Let us look at the example of aldehyde group, represented in the figure below:

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We can observe that all these hold the exact similar end to the molecule. The only difference is the complexity of the other attached group.

Example of the Ketone Group

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Generally, propane is chemically written as CH3COCH3. The carbonyl group in pentanone may be in the centre or near the end of the chain, resulting in pentane-2-one or pentane-3-one.

Uses of Aldehyde and Ketone

Let us look at some of the uses of aldehydes and ketones.

Uses of Aldehydes

Uses of aldehydes in medicine

Over the centuries, cinnamaldehyde has been used to treat the disorders such as a normal cold. Also, research has it that Cinnamaldehyde is given as a natural medicinal compound, which clears the common cold and also helps in the treatment of diarrhoea. Also, cinnamaldehyde helps in the treatment and prevention of cancer. And, aldehyde formalin can be used as a treatment for ovine footrot when the compound is diluted to 10%.

Other Miscellaneous Uses

  • Formaldehyde is given as a gas compound. It forms Formalin with 40 percent solution in water, which can be used in preserving the biological specimens.

  • Insecticides, germicides, and fungicides for plants can be used in formaldehyde, which is used in tanning, embalming, the preparation of polymeric materials, and glues. Also, it is used in photography and drug testing.

  • Formaldehyde forms Bakelite when reacted with phenol, which is used in coatings, adhesives, and plastics.

  • Acetaldehyde is largely used for the production of pyridine derivatives and acetic acid.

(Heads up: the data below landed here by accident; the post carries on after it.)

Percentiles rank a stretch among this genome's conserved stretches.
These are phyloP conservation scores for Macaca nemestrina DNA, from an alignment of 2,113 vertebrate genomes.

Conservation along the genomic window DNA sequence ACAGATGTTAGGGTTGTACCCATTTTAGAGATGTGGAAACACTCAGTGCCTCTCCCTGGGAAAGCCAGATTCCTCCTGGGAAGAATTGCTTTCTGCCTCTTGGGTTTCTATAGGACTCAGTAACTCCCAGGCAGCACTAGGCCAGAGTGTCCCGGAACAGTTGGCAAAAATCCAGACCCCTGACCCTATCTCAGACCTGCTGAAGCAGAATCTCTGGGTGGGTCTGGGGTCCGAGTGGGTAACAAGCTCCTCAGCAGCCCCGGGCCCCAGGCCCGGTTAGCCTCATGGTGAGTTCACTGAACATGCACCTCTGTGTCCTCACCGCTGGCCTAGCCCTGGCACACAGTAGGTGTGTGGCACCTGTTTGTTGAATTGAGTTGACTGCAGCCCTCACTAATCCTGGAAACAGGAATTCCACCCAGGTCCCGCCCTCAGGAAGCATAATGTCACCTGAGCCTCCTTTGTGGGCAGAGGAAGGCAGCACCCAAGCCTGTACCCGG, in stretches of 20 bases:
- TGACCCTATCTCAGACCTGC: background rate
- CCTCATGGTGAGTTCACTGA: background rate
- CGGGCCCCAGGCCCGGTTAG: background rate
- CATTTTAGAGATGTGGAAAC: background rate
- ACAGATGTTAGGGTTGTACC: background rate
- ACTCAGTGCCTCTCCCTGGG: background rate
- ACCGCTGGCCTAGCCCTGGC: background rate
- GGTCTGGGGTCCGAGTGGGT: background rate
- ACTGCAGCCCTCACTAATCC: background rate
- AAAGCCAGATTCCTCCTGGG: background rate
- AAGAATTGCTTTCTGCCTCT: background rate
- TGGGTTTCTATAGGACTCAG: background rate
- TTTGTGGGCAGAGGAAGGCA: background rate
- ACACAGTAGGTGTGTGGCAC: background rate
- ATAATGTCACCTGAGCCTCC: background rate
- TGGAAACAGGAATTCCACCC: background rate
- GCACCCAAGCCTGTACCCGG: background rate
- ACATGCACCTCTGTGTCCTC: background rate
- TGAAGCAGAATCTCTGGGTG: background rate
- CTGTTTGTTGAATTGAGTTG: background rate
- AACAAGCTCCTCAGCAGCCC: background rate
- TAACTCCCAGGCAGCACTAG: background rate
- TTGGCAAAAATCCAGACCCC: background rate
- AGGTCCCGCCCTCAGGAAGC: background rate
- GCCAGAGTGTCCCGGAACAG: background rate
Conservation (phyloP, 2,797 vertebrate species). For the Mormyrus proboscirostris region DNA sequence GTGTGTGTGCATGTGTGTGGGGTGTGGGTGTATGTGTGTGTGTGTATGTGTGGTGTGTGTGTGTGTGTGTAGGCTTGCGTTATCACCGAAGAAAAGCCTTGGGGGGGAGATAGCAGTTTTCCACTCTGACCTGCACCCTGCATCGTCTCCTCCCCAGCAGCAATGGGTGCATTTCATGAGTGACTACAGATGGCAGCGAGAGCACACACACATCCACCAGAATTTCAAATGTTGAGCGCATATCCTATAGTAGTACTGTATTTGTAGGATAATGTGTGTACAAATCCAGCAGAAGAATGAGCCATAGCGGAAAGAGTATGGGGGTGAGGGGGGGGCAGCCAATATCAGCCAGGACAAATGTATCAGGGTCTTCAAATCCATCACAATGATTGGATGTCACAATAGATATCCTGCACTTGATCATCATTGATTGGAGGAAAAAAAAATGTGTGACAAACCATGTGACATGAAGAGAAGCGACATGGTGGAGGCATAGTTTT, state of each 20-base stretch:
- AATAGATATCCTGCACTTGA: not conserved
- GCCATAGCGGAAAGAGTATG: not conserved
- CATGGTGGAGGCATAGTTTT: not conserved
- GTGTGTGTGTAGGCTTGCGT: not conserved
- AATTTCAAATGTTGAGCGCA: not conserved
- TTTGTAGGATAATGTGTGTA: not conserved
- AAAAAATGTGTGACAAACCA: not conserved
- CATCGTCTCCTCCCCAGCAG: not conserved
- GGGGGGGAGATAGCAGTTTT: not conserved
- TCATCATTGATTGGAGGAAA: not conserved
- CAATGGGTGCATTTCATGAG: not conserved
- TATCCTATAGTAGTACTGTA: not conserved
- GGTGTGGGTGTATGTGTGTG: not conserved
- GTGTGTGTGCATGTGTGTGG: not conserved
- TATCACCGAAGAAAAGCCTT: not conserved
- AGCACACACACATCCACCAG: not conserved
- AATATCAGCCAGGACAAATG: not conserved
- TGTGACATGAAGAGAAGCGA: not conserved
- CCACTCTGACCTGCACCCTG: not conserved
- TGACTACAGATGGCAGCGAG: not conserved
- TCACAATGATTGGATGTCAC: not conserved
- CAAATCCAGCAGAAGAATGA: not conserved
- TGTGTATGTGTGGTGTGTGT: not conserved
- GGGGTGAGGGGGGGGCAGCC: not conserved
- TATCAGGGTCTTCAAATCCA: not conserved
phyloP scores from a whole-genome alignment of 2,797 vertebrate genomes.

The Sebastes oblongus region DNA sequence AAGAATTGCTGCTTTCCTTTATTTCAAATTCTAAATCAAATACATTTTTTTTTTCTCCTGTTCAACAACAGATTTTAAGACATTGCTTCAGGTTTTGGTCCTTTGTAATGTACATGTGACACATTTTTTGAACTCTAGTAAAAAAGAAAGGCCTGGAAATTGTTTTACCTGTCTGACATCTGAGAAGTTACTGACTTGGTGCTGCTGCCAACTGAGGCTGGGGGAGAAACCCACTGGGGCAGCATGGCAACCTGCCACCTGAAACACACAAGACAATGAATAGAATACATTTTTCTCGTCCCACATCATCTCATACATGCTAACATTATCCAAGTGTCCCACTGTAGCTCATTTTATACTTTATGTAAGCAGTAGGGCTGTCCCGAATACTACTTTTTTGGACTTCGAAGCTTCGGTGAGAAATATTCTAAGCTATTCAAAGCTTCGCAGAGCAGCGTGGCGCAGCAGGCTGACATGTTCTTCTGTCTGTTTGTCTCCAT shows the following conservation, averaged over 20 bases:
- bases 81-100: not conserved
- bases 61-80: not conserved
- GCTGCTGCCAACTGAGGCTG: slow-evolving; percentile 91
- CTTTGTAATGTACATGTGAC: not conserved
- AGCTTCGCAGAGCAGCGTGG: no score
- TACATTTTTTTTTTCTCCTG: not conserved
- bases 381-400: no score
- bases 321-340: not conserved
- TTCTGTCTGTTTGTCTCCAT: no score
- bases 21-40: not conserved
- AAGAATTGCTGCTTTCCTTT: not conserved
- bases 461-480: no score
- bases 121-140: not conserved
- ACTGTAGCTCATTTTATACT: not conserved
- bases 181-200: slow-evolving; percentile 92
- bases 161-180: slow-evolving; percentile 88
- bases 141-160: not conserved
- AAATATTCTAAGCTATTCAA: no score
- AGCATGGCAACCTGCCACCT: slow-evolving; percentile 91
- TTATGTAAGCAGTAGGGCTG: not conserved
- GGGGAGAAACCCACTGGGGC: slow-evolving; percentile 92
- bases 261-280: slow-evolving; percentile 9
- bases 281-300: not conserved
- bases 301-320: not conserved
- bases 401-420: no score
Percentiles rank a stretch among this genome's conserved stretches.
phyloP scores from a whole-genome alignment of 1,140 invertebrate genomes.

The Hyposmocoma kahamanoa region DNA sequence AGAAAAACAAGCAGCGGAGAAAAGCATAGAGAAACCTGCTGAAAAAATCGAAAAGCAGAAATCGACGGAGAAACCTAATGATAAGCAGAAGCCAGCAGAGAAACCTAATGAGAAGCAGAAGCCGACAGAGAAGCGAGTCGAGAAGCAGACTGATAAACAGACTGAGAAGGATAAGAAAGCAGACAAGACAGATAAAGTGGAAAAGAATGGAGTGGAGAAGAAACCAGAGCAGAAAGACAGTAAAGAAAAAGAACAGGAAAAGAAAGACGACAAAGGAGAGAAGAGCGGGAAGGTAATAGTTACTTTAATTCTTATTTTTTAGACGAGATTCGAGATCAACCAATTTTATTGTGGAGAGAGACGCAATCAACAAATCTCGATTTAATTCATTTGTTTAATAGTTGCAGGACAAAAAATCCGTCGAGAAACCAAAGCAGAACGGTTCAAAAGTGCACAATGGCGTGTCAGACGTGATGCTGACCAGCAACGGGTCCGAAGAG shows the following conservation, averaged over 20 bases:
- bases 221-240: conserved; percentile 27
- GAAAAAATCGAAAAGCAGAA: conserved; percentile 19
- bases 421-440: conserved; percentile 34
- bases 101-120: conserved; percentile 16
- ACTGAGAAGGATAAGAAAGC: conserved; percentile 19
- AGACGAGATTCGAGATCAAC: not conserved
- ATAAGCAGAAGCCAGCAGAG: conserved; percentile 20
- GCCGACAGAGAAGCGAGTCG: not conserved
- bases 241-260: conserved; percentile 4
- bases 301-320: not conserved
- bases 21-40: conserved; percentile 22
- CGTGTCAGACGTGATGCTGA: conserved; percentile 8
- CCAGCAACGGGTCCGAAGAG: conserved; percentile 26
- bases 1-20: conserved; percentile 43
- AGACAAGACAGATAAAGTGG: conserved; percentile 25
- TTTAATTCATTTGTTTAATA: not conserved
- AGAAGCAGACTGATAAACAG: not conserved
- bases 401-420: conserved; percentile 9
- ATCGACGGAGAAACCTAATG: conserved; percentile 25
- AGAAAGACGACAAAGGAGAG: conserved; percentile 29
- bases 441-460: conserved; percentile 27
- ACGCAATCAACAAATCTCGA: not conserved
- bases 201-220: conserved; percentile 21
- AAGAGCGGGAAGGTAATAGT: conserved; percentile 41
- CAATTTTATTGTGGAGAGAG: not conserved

• Benzaldehyde can be used in dyes, cosmetic products, and perfumes. It is also added to provide the almond flavour to food products and used as a bee repellent.

Uses of Ketones

  • Acetone is the most common ketone, which is an excellent solvent for a number of synthetic fibres and plastics.

  • Acetone is used in the household as a paint thinner and nail paint remover.

  • It can be used as medicine for acne treatments and in chemical peeling.

  • Methyl ethyl ketone (or MEK) is a chemical butanone and common solvent, which is used in the production of varnishes, textiles, paint remover, plastics, paraffin wax, and so on.

  • Also, due to its dissolving properties, MEK is used as a welding agent for plastics.

  • Cyclohexanone is the other essential ketone that is primarily used in nylon production.

FAQs on Uses of Aldehydes

1. Give the Example of a Carbonyl Compound.

An example of carbonyl compound can be given as urea, carbamates, and also the derivatives of phosgene, carbonate esters, acyl chlorides chloroformates, thioesters, lactones, isocyanates, hydroxamates, and lactams.

2. Differentiate Aldehydes and Ketones.

In ketones, the other side of the carbon present in the carbonyl group is bonded to an R group (can be either the same or a different kind of a chain of carbon-hydrogen); in aldehydes, carbon’s other side in the carbonyl group is always bonded to the only Hydrogen.

3. What is Benzaldehyde?

The organic compound benzaldehyde (C6H5CHO) is made up of a benzene ring and a formyl substituent. It is given as the simplest aromatic aldehyde and also one of the most used compounds industrially.

4. What are Ketone Bodies?

Ketone bodies are small organic chemicals: Methyl-ethyl-ketone, acetone, and one other. The cells may burn them as fuel so that they have a caloric value. But they are not the volatile compounds, which evaporate through the skin, and hence, they get wasted.